Price: Rs. 250 || Pages: 268
Title: Being Mizo: Identity And Belonging In Northeast India
Author: Joy L. K. Pachuau
Publisher: Oxford University Press
Blurb: In seeking to understand the emergence of Mizo identity, the book makes a general contribution to how identities are formed and constructed. By examining how mainland India views the Northeast, the author engages with notions of how difference plays an important role in the creation of identity. Notions of difference, it is argued, are embedded in the politics of domination and hegemonisation. Another thrust in the book is to look for patterns in social organization that impinge on identity-making that are not far removed from self-ascribed notions about the ethnic self. Such self-ascribed notions are seen as instruments of agency that defy the views of the other, while also organizing the ‘ethnic self’. In this, the community’s engagements with Christianity, which is localised, and its practices surrounding death are seen as prime organisers. Praxis, especially in the context of Christianity and death, is thus seen not only as the chief organisers of Mizo identity but also as the boundary markers around which notions of belonging and exclusion are invoked.
Price: Rs. 920 || Pages: 290
Title: Oh, Mizoram
Author: Dr PS. Sreedharan Pillai
Publisher: Indus Scrolls Press
Blurb: Oh, Mizoram is Pillai’s first collection of English poems. While the poems amply illustrate Pillai’s deeply felt enchantment with his immediate surroundings, it is also worldly-wise in the way it zooms out to touch subjects as diverse as the coronavirus and ‘broiler chicken’ politics. This expansive range is unavoidable as Pillai wears multiple hats; he’s been a successful lawyer, a noted orator, philanthropist and thinker.
Price: Rs. 150 || Pages: 87
Title: Mizo Songs and Folk Tales
Author: Laltluangliana Khiangte
Publisher: Sahtiya Akademi
Blurb: Mizo Songs and Folk Tales edited by Laltluangliana Khiangte is a product of Sahitya Akademi’s project on Indian Literature in Tribal Languages and Oral Traditions, meant to meet the long-felt need for bringing out a systematic series of India’s tribal literature. The volume very beautifully deals with the dialects and languages spoken by tribals in India which are very large in number also. The literary compositions in most of the songs and tales have survived in oral form though some tribal languages have taken to writings as a means of recording literary compositions. It is a known fact that most of these languages have rarely been translated into English or an Indian language as a representation of tribal imagination.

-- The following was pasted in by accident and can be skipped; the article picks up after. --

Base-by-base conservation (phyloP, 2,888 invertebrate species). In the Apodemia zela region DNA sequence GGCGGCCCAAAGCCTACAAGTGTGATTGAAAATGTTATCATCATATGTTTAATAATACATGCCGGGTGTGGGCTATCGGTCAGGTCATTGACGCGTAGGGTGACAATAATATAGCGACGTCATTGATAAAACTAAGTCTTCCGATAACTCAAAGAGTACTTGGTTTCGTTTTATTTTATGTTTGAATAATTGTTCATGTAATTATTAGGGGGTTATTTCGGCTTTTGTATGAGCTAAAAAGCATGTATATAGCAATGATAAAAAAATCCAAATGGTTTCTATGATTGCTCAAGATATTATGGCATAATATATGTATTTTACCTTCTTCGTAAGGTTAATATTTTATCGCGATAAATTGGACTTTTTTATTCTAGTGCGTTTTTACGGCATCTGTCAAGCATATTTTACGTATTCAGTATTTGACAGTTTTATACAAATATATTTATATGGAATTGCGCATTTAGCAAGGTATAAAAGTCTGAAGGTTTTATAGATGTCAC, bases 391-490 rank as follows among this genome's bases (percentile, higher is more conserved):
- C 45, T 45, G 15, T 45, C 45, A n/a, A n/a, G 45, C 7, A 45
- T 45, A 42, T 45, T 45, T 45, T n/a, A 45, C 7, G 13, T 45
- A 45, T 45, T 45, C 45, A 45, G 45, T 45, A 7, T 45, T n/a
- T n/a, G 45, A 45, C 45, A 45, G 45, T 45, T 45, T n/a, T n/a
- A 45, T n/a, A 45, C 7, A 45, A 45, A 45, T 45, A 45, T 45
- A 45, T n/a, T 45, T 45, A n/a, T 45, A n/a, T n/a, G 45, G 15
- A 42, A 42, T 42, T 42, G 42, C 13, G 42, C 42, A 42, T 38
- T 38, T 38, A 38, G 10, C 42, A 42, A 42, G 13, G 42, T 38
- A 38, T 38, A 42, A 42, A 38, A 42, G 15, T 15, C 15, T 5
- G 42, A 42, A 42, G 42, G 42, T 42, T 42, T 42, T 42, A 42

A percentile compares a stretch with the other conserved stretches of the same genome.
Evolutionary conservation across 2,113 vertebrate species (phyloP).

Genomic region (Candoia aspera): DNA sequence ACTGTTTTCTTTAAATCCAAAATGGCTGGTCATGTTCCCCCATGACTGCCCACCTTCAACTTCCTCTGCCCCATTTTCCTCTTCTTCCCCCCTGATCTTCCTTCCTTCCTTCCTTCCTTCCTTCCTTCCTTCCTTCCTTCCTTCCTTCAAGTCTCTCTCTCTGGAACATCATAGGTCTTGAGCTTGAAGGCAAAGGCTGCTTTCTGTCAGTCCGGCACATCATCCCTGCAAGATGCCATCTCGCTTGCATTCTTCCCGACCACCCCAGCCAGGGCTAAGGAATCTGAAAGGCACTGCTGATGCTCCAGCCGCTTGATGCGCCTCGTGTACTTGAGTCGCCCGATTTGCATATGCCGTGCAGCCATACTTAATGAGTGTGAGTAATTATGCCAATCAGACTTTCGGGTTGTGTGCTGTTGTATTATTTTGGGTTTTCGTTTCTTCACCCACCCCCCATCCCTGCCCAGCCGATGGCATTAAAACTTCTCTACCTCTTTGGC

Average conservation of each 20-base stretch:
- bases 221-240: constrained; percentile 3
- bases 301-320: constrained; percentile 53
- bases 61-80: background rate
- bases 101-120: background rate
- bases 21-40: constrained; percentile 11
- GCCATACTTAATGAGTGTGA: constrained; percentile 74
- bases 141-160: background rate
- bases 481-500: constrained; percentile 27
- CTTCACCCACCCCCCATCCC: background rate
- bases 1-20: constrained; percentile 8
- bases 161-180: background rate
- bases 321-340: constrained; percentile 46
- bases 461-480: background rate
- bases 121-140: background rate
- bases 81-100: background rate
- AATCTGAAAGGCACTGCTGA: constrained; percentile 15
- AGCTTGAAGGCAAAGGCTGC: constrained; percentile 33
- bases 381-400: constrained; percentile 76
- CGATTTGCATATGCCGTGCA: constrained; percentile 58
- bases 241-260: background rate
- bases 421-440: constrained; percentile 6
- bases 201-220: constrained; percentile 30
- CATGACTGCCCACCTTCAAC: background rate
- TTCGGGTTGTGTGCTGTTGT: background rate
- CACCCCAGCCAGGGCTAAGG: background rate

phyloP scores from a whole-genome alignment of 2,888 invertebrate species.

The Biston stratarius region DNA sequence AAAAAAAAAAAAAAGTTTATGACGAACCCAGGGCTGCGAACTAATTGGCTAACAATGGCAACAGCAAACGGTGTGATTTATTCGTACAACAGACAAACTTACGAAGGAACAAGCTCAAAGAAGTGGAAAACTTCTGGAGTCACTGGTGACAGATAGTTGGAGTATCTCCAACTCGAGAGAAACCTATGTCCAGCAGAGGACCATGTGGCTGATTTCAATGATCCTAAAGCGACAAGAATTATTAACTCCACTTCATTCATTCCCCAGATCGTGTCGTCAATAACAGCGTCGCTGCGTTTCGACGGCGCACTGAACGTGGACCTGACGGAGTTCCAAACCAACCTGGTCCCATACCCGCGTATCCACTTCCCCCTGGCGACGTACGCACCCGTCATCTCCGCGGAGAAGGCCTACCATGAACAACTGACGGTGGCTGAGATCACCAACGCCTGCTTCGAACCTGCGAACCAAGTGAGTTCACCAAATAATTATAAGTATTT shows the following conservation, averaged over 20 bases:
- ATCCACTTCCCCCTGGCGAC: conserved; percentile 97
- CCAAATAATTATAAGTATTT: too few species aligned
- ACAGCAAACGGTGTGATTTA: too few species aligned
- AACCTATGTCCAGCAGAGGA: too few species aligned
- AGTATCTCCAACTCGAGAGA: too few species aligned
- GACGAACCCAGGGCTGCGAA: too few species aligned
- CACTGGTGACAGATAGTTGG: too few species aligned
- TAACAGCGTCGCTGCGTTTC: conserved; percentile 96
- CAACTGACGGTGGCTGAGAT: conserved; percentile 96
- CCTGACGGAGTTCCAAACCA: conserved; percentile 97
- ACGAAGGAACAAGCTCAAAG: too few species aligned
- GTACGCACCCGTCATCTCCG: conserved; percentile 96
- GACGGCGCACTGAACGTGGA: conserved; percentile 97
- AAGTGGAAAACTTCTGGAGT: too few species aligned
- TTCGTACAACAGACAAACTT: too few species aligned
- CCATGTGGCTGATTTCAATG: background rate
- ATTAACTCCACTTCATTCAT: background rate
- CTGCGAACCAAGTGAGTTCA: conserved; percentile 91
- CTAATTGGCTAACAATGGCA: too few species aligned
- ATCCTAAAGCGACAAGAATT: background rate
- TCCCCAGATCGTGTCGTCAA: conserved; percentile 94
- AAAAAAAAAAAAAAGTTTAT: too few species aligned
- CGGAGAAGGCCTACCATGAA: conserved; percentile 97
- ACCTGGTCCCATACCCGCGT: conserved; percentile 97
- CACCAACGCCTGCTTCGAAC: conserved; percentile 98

Price: Rs. 125 || Pages: 170
Title: Modern Mizoram: History, Culture, Poetics
Author: P Thirumal, Laldinpuii, C Lalrozami
Publisher: Taylor & Francis
Blurb: This book offers an alternative understanding of the modern history of Mizoram through an analysis of its cultural practices through language, music, poetry and festivals. It explores the roots of modern cultural works not just in Christianity, but also in precolonial Mizo traditional practices. The authors closely examine text, performance and sculptural images, including the first handwritten newspaper Mizo Chanchin Laisuih (1898) and the Puma Zai festival (1907-11) from the early colonial period along with a contemporary sculptural image. They argue that cultural works open up to new forms of interpretations and responses over time. The book indicates that the Mizo creative sensibility enmeshed in theological, capitalistic-material and political/ideological regimes informs its modern enclosures, be it region, religion or nation.
Price: Rs. 862 || Pages: 164
This list of books is curated by Amritesh Mukherjee for Purple Pencil Project’s Instagram.